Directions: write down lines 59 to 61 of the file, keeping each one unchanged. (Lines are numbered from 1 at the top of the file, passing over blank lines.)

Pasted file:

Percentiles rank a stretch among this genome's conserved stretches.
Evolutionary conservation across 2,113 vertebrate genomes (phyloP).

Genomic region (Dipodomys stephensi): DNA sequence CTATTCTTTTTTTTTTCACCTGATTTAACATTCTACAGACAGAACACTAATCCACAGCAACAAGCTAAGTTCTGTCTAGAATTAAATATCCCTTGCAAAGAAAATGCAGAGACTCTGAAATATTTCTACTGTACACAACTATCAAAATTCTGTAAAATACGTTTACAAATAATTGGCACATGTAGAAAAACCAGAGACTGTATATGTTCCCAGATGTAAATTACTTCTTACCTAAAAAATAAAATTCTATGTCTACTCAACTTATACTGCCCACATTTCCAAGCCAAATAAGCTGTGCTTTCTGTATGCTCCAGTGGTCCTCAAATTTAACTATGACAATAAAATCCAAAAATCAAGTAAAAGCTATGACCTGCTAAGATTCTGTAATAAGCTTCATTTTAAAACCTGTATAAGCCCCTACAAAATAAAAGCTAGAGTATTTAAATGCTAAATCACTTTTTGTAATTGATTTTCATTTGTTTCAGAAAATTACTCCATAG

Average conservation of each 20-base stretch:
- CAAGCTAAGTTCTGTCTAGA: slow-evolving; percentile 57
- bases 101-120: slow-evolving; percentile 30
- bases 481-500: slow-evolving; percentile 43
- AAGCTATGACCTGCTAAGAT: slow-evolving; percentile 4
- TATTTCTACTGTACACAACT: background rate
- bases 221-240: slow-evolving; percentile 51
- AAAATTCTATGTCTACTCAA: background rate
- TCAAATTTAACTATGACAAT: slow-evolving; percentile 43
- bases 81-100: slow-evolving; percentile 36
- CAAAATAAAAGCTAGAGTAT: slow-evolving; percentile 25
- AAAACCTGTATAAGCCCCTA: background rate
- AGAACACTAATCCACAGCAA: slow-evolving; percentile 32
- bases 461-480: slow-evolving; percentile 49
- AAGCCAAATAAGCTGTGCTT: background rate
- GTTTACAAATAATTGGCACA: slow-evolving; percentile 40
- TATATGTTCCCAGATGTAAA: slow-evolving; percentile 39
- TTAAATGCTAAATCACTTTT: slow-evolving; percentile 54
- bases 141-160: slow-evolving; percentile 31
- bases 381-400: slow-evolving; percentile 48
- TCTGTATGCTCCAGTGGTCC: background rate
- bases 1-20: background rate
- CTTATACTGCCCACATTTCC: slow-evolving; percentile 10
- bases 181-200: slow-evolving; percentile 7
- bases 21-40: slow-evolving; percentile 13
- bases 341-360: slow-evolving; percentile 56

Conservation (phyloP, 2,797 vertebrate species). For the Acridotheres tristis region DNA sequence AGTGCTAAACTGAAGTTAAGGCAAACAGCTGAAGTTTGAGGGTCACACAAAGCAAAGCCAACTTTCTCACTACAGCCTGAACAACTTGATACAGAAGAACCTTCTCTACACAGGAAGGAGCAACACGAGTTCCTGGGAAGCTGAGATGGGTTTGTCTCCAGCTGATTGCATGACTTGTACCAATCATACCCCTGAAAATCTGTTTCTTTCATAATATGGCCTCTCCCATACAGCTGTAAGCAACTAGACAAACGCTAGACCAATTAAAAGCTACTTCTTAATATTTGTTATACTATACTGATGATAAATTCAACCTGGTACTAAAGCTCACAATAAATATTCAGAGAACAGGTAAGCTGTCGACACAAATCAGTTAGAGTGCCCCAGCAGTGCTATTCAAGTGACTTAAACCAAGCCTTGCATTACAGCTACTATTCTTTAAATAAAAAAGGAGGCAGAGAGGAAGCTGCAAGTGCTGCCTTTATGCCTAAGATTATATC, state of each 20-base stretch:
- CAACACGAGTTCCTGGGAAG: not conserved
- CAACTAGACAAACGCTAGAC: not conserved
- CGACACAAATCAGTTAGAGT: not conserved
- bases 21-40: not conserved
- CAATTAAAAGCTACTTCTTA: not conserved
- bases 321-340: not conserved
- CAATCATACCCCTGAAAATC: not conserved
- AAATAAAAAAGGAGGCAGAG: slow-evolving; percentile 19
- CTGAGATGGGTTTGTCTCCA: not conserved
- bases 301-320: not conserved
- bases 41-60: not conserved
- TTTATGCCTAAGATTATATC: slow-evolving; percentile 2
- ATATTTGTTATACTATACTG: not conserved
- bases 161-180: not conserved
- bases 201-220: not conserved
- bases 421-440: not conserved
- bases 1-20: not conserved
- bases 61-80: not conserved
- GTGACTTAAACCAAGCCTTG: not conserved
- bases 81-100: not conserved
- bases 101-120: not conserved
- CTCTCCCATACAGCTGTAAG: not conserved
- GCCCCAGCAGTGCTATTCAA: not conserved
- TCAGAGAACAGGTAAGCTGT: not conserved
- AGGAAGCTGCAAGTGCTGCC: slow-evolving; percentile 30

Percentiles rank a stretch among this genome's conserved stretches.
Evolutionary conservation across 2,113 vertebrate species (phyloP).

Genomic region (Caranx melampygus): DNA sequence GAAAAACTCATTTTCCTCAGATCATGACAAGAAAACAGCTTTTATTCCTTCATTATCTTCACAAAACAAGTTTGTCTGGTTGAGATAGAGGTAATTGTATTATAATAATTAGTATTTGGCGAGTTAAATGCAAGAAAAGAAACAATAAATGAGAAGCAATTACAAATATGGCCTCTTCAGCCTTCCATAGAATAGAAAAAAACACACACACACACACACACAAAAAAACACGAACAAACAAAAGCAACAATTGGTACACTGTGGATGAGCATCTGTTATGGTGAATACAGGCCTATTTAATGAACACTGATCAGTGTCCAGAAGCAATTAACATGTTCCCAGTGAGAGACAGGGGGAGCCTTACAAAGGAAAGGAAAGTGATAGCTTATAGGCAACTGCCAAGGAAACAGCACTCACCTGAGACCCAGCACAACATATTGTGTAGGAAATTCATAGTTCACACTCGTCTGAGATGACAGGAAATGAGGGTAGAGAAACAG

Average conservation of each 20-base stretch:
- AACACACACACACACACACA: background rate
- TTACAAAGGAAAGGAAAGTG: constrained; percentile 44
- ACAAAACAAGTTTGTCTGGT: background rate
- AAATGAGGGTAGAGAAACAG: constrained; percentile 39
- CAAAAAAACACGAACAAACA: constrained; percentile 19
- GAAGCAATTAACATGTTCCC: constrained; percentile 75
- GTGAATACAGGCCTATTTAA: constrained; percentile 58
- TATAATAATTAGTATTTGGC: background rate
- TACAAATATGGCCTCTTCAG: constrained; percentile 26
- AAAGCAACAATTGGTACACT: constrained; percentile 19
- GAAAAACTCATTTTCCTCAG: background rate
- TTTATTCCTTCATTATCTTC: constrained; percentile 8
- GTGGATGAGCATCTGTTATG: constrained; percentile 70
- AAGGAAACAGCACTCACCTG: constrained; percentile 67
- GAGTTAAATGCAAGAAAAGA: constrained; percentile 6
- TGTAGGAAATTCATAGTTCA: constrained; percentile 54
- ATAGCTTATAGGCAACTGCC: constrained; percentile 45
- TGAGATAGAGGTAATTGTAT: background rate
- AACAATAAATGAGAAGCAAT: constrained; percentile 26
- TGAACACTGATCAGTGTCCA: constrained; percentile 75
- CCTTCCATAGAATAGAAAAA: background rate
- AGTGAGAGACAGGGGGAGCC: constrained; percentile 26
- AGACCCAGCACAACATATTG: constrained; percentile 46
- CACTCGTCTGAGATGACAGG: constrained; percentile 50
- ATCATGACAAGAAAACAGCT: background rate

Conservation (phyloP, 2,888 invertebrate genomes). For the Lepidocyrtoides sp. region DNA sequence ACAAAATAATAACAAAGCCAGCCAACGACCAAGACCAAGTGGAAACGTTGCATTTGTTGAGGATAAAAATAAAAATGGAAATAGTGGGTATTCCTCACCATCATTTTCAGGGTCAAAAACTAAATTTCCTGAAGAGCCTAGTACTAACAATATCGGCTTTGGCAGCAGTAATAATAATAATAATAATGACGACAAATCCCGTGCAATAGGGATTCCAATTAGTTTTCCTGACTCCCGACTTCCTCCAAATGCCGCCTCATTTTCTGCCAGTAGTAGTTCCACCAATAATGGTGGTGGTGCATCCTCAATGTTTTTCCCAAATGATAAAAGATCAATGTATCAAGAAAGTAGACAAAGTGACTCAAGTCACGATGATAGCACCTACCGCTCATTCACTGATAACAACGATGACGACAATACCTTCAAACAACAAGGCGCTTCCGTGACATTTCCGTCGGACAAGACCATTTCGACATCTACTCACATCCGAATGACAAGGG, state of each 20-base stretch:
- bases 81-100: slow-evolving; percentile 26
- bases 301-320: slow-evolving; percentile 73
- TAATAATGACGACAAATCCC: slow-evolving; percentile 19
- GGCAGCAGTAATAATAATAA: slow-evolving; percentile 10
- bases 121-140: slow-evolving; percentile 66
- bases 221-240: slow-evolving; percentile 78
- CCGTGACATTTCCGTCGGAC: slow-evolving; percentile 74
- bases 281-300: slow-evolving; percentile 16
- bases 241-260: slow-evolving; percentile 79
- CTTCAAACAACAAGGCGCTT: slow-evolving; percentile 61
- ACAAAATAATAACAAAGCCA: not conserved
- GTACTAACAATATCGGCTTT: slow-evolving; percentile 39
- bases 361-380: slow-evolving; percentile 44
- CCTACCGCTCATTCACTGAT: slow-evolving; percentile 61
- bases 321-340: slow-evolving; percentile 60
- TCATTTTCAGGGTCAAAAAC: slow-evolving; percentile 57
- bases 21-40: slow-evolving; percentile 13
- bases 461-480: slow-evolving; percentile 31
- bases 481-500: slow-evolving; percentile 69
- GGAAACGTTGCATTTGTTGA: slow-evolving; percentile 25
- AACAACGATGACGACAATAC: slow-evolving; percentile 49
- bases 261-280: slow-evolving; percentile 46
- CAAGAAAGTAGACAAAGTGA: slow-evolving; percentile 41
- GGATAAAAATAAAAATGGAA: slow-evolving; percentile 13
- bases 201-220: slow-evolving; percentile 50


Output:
Average conservation of each 20-base stretch:
- AACACACACACACACACACA: background rate
- TTACAAAGGAAAGGAAAGTG: constrained; percentile 44